The Nevada INBRE Undergraduate Summer Boot Camp took place at the Wayne L. Prim campus at the University of Nevada, Reno at Lake Tahoe from June 26 to July 14, 2023. Twenty-two students curious about data and biomedical life science received the opportunity to gain research experience through many hands-on activities and discussion groups at camp.
Although having lab experience or an understanding of R coding might have been beneficial, it was not necessary.
“Everything within the boot camp is designed for the novice student,” Juli Petereit, director of the Nevada Bioinformatics Center and co-director of the Nevada INBRE Data Science Core, said. “We usually have students with varying experience levels who are grouped to support peer mentoring.”
Throughout the engaging three-week research program, students met with many researchers, were presented with several scientific technologies, and were involved with an ongoing large human gut microbiome study.
Additionally, working in the wet lab preparing samples for sequencing and analyzing the samples using bioinformatics and data science techniques gave students a feel for what research can look like. Participants engaged in safe lab procedures, DNA extraction, R coding, high-performance computing and much more; practices and skills that can be transferred to other areas. Toward the end of the boot camp, students presented their findings at a research seminar.
"This research was led by exquisite professionals who offered great help and clarification along the way,” Sarah Schott, a Nevada State College student participant, said. “I never felt pressure or frustration from my peers or my directors and it was very nice to conduct research with them all. My favorite camp experience was being surrounded by others like myself who are trying to get into a scientific field.”
While at Tahoe, teamwork played a vital role.
"These students spend three weeks together; building a community is very important,” Petereit said. “Science cannot be done by one and teamwork is an essential part of the boot camp.”
Students stayed in the dorms at the Lake Tahoe campus throughout the entirety of the program, helping further strengthen their bond. Moreover, students chose what they would like to explore within the data and research groups began to form. Outside of the research, students would hang out to have gaming nights, hiking trips, night swims and more.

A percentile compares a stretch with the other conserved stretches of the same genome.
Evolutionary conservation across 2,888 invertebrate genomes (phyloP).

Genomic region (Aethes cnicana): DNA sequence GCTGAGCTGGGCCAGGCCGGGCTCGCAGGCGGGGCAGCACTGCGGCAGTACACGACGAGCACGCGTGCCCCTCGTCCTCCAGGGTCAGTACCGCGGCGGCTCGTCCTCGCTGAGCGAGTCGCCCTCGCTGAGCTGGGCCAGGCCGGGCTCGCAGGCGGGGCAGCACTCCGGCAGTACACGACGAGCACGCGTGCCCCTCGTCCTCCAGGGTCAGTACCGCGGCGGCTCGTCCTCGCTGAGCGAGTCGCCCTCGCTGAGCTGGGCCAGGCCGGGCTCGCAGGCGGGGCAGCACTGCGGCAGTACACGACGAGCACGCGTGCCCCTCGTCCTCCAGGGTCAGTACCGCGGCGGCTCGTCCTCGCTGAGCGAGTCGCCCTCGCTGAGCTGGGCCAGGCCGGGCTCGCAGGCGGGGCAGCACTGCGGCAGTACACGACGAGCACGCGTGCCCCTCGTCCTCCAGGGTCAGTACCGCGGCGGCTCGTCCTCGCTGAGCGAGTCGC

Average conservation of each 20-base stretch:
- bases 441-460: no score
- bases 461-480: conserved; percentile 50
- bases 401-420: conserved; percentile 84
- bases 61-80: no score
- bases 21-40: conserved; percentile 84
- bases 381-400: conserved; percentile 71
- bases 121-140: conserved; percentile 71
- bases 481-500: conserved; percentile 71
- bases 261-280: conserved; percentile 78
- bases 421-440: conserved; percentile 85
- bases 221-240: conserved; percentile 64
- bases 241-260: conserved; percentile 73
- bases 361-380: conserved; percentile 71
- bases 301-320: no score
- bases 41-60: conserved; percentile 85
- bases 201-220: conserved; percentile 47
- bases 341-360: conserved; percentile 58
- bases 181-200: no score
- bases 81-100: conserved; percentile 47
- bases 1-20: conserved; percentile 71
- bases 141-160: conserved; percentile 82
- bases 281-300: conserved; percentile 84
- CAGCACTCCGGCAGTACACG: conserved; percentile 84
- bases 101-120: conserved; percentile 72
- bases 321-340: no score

The boot camp was supported by Assistant Professor of Nutrition Steven Frese and his lab.
“When Dr. Petereit approached me about supporting the program, one of the first things that I remembered was a summer research experience I participated in as an undergraduate,” Frese, with the College of Agriculture, Biotechnology & Natural Resources, said. “It was the first time I got to see and do research at a Carnegie R1 university, and it was a fantastic experience that solidified my choice of career. I saw this as a great way to ‘pay it forward’ and help provide a similar opportunity for students in Nevada.”
The Frese Lab guided the ‘wet lab’ portion, which took place during the first week of the program. Frese and his graduate students instructed participants on techniques used within any microbiome research lab.
"Often, students are either exposed to wet-lab or dry-lab science but many times these two aspects of research are not combined; we wanted to develop a program that exposes students to a comprehensive research experience and builds their confidence allowing them to seek out other opportunities,” Josh Baker, INBRE director, principal investigator, and associate vice president for research, said. “Training the next generation of scientists is an essential part of our grant’s mission.”
Nevada INBRE is a National Institutes of Health (NIH) program created to help build biomedical infrastructure in underfunded states and to help promote biomedical research educational opportunities. Thanks to their support, the program is at no cost to accepted students, including room and board.